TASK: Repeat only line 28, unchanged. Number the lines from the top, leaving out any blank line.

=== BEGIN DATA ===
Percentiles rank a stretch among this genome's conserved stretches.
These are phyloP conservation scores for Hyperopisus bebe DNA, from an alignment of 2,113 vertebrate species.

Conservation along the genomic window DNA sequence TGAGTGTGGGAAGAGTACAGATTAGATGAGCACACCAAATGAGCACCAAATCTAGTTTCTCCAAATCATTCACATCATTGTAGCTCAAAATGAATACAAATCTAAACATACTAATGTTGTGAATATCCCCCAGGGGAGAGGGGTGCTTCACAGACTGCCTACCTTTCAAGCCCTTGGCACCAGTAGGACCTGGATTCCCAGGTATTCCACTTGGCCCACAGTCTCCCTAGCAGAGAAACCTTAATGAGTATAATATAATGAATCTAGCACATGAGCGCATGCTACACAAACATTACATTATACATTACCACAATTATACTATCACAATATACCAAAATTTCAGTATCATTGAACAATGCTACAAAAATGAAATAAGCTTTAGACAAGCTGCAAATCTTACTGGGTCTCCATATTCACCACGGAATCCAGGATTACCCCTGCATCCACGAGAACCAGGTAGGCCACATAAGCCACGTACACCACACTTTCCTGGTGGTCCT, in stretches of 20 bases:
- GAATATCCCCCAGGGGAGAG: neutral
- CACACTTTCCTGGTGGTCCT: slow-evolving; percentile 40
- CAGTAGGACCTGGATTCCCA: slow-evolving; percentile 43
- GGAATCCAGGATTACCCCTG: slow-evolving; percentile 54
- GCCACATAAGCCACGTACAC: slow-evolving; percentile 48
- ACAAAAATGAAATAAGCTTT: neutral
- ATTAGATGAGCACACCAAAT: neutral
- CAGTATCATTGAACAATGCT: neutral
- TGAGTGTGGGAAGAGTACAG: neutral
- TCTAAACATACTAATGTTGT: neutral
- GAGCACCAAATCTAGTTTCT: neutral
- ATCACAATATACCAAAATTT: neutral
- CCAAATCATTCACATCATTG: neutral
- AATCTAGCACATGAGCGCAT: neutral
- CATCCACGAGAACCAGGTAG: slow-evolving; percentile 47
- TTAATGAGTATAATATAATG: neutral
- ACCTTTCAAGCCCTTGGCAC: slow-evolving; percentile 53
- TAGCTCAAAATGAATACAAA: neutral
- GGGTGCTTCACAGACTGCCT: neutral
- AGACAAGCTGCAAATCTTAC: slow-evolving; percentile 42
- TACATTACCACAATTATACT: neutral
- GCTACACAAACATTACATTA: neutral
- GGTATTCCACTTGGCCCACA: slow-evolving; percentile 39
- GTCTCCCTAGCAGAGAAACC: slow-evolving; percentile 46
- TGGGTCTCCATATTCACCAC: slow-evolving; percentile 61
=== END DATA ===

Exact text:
- TGGGTCTCCATATTCACCAC: slow-evolving; percentile 61